Zoo day! We were so excited when we heard the San Francisco Zoo was allowed to re-open. It’s a great place to go with the family; and since it is outdoors, it is very safe.
The SF Zoo has tons of safety protocols in place, which made it a fun, relaxing way to get out of the house while staying safe.
The Zoo now offers online reservations so they can limit how many people enter the zoo at one time. This is great because it leaves a lot of space between visitors. I felt like I was taking a VIP tour of the zoo! You know I love me some VIP treatment!
In addition to spaced out visitors and easy reservations, everyone wears a mask. The zoo also roped off high touch areas in order to remind visitors to visit touchless. We felt really safe, and enjoyed the private walk-through of the zoo. Did I mention we felt like we had VIP treatment? Oh yeah, it was like that.
We took about three hours to wander through the SF Zoo and visit all the animals. The hippo even came out of the water for us! He started by playing with a giant ball. Then, he splashed and swam around. After he was done swimming, he climbed out of the pool and ate some grass. It was amazing! I have been visiting the San Francisco Zoo since I was a small child, and this was the first time I saw the hippo so active. I guess he was happy to see guests returning to the Zoo to visit him!
Then we saw this guy taking a morning nap on an old keg. I guess he partied a little too hard the night before. LOL
I dressed comfortably for the occasion; knowing I would be doing a lot of walking. I cannot even tell you how amazing it felt to put on an outfit and go somewhere. Let alone wear jeans! Who knew jeans could feel so good?
The zebra and I had the same color palette in mind that day.
It was a really fun day at the zoo! If you are local, and are looking for something safe to do, this is your activity! Visit SFZoo.org and book your reservations! If you aren’t local, be sure to visit our zoo when you visit us. It’s a relaxing day outside, and the animals will be excited to have visitors again!
Have you ever been to Drawbridge, California? I had no idea it existed until my husband suggested we take the kids there, and explore the area. Apparently his Mom took him there when we was a child!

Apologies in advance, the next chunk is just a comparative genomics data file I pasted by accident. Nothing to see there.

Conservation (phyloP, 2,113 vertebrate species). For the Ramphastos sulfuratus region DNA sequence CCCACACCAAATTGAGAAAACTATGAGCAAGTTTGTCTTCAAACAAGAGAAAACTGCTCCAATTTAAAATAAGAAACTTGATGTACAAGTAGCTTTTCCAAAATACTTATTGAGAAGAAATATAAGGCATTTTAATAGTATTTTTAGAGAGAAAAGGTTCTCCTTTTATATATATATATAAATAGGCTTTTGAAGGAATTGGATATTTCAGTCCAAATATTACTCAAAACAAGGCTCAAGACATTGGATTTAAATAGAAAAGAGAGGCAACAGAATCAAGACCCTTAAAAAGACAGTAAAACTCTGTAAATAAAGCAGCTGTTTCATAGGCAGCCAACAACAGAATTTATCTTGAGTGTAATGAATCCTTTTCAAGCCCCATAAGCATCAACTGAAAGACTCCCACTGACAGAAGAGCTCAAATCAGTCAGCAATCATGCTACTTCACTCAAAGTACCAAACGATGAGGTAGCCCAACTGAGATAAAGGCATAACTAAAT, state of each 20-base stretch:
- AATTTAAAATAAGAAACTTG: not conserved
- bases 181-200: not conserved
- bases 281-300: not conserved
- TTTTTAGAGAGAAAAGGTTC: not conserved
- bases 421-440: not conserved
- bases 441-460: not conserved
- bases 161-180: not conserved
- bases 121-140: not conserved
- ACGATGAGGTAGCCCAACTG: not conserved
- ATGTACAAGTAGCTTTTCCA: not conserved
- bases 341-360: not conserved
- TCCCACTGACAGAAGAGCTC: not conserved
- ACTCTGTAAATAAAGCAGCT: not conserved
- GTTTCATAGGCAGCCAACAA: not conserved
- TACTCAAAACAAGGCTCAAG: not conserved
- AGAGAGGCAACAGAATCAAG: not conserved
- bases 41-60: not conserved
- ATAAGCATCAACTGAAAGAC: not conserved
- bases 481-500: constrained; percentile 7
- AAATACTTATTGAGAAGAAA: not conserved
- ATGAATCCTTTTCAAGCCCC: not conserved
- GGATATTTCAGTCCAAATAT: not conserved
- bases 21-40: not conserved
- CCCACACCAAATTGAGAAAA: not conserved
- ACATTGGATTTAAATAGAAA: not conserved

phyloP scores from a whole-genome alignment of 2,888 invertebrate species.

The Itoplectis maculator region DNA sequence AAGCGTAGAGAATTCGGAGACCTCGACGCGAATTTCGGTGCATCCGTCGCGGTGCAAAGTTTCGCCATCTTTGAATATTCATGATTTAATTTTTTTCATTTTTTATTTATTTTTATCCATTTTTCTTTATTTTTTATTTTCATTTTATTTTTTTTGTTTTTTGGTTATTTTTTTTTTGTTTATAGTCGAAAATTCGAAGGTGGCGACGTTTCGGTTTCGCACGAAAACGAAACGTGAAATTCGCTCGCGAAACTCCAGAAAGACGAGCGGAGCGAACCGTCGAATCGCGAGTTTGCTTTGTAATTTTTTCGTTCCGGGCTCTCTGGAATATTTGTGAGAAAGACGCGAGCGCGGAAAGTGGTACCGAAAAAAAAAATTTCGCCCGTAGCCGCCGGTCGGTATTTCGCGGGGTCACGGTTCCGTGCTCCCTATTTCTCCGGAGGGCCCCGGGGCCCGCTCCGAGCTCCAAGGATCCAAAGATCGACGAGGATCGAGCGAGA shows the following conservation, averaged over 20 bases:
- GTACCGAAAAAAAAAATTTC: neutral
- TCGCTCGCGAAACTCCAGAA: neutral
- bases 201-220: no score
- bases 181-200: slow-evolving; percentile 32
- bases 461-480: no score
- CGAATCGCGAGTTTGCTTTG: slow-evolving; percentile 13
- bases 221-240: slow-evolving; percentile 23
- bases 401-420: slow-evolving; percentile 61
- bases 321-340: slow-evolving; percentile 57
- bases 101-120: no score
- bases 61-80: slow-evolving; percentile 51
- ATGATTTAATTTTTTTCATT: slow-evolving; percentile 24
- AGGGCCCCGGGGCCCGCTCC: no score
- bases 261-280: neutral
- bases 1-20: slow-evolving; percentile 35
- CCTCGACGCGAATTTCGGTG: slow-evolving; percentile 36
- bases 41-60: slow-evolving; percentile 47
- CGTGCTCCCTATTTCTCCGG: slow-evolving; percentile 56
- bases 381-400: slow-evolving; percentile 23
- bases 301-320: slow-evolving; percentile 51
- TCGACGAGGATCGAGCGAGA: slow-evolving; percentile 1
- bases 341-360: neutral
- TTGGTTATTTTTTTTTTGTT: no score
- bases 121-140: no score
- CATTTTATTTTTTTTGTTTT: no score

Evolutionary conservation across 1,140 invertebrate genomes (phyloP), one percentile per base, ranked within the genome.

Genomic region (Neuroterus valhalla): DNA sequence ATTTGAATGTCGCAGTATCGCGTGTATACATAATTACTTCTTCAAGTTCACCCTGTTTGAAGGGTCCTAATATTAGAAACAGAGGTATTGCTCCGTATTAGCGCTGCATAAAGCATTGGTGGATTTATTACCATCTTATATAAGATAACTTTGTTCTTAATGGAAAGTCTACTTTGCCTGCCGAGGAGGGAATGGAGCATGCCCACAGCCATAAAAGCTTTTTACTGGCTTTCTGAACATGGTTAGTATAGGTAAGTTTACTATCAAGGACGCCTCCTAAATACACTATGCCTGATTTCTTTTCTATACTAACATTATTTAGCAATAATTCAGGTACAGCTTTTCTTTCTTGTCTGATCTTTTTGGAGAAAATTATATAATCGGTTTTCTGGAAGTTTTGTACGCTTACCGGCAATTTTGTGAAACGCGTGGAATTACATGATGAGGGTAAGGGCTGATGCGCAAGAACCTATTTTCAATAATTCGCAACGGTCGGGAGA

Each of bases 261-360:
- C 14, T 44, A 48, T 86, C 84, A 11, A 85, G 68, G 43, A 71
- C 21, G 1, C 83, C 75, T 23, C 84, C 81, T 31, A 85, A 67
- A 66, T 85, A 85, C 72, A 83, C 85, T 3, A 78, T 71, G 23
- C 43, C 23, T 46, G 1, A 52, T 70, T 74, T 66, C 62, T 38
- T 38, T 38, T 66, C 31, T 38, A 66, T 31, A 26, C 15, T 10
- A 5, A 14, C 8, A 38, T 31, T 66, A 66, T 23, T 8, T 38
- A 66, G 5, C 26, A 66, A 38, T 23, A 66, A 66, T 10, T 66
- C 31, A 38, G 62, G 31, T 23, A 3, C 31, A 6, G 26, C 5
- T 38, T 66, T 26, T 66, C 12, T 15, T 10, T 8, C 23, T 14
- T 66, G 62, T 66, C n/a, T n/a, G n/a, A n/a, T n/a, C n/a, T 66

Drawbridge is a ghost town. The only abandoned town within the boundaries of the San Francisco Bay Area. It was originally a little vacation spot where people enjoyed duck hunting. It also had a train station, which made it fairly easy to get to in the late 1800’s through the late 1970’s. As the salt industry changed the landscape of the Bay, the landscape of the town began to erode, causing the town to begin sinking into the Bay. This was the main reason the town was abandoned.
Drawbridge sits at the bottom of the Bay, adjacent to Milpitas, San Jose, and Fremont. It’s slightly hidden from view, until you hop on an Amtrak train which speeds by the town. Although there used to be tours of the town, which is how my husband visited it several decades ago, it is now fenced off; with plenty of “no trespassing” signs around the area.
We parked at the Don Edwards San Francisco Bay National Wildlife Refuge in San Jose. This area offered a flat hiking trail filled with wildlife, which has returned to the area after massive restoration efforts over the past few years to bring the Bay back to life when many of the salt flats were removed. It’s incredible to be able to see so many different types of birds, and plants, in the area; which used to be desolate when I was a child. It makes the long hike into Drawbridge both pretty and educational.
Initially I was excited about this hike. Since it was flat, I assumed it would be fairly relaxing and easy. Apparently I was wrong! While wearing a mask helps cut down on the bottom-of-the-bay smell, it did nothing to shorten the length of the hike. The trail looks easy, but the surface is hard, and it’s roughly an hour and a half down the trail to get to Drawbridge.
Our kids were fine for the first two hours of the hike, the last hour was a little tough on them, and on me. Keep in mind, if it’s ninety minutes to get from the parking lot to Drawbridge, it’s ninety minutes to get back. The three hour, round trip trek was tough on a hot summer day. Thankfully I packed snacks and water, so we were at least fueled and hydrated-just really tired!
I don’t recommend bringing small children on this hike. My kids are teenagers, so they could handle it with a little grumbling. I did see people biking, and one person on a scooter. Those are great alternatives to navigating the trail and making it easier. I highly recommend being prepared, and going out to see Drawbridge at least once in your lifetime if you live here in the Bay Area. If you don’t live around here, and you love ghost towns, check it out!